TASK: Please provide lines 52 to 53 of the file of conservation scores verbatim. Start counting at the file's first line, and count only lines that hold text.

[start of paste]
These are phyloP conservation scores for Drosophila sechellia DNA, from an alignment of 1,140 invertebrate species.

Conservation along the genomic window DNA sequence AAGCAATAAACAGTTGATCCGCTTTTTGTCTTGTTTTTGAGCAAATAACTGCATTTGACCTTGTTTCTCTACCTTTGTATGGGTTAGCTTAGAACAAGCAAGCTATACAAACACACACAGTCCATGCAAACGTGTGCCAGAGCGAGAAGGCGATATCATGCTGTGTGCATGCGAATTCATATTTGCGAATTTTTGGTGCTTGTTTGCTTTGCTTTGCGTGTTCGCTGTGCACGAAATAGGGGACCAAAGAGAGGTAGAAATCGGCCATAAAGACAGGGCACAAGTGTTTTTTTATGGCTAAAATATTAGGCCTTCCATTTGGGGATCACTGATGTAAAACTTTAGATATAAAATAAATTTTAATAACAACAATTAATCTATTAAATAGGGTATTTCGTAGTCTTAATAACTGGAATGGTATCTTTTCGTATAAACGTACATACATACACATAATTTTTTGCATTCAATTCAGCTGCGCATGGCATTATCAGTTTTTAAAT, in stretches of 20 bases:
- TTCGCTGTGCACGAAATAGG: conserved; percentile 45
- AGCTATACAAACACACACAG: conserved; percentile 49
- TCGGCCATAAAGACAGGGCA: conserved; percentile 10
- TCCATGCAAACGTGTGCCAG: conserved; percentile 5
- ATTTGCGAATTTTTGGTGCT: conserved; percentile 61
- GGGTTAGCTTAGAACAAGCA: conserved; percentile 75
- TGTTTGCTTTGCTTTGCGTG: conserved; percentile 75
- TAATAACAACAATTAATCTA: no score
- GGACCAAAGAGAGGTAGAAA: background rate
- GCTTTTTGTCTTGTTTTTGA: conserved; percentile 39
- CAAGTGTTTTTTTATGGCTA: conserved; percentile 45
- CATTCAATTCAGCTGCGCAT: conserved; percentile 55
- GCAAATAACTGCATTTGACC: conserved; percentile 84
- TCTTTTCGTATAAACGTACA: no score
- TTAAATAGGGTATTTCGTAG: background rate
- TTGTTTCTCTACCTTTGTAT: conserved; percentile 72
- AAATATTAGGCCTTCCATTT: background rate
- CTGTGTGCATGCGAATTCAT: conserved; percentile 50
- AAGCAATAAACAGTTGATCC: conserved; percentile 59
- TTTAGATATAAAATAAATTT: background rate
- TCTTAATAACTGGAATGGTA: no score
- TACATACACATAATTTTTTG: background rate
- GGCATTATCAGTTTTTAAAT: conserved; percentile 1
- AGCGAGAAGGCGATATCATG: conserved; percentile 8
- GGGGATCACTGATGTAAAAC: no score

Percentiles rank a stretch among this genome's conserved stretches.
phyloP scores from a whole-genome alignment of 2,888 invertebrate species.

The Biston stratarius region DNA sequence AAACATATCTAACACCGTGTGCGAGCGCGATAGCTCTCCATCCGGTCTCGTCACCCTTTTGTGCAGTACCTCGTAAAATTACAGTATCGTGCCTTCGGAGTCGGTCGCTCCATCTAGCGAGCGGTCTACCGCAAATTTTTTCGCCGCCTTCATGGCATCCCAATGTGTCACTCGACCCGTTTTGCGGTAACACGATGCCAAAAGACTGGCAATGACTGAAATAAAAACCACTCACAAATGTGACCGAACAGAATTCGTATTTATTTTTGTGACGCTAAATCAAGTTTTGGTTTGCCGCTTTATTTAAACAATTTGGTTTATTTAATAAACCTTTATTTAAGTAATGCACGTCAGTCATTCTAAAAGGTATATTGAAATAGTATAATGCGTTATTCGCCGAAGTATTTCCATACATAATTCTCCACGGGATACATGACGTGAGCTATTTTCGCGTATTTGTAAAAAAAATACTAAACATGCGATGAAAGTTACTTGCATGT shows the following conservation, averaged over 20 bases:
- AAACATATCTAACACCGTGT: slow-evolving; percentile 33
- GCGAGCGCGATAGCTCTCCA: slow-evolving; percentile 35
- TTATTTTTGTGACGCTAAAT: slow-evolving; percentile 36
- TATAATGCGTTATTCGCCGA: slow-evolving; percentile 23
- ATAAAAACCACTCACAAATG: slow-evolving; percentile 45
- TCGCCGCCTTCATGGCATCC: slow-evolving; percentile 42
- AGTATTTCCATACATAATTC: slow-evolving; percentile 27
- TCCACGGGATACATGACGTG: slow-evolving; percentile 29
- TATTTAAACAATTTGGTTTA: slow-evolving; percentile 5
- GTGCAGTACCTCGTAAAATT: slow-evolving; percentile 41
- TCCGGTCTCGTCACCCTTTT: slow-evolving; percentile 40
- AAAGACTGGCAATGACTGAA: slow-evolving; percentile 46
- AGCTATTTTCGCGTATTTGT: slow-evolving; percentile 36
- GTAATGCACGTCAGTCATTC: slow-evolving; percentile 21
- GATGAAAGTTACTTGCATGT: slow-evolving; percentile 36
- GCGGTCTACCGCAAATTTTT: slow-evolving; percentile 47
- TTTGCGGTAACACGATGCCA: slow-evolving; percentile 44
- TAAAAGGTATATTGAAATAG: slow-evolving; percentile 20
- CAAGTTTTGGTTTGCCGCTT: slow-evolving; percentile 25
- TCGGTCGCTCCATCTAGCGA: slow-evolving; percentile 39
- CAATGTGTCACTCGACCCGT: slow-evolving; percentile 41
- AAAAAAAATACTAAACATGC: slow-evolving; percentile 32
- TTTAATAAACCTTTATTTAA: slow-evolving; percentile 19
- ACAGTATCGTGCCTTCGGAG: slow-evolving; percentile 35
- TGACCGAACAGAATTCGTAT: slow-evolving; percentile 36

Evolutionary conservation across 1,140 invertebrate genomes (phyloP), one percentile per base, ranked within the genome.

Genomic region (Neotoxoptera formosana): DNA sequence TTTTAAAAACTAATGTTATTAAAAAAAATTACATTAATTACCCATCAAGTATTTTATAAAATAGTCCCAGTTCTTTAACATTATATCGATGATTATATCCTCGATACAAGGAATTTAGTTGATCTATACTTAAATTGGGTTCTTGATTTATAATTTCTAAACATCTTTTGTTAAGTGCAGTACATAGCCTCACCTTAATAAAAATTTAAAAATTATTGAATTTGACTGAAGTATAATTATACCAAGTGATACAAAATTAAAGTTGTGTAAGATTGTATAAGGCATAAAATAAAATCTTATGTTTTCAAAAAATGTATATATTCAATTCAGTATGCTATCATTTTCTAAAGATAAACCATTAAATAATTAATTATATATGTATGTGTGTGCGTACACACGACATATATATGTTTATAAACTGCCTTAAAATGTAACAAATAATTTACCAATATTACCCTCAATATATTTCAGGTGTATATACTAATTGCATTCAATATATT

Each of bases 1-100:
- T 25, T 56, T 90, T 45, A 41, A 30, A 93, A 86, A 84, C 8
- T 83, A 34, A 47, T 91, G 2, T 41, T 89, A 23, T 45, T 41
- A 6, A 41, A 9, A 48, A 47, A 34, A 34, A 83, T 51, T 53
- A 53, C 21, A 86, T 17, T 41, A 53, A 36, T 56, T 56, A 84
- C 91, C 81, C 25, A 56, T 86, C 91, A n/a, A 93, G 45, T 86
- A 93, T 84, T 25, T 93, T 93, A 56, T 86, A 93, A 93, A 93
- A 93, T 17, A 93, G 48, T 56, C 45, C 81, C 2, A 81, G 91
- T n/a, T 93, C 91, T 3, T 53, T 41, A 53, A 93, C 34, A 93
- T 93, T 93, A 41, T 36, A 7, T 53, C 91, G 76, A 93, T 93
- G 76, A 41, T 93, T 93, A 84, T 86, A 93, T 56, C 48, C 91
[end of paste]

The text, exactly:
- AAAAAAAATACTAAACATGC: slow-evolving; percentile 32
- TTTAATAAACCTTTATTTAA: slow-evolving; percentile 19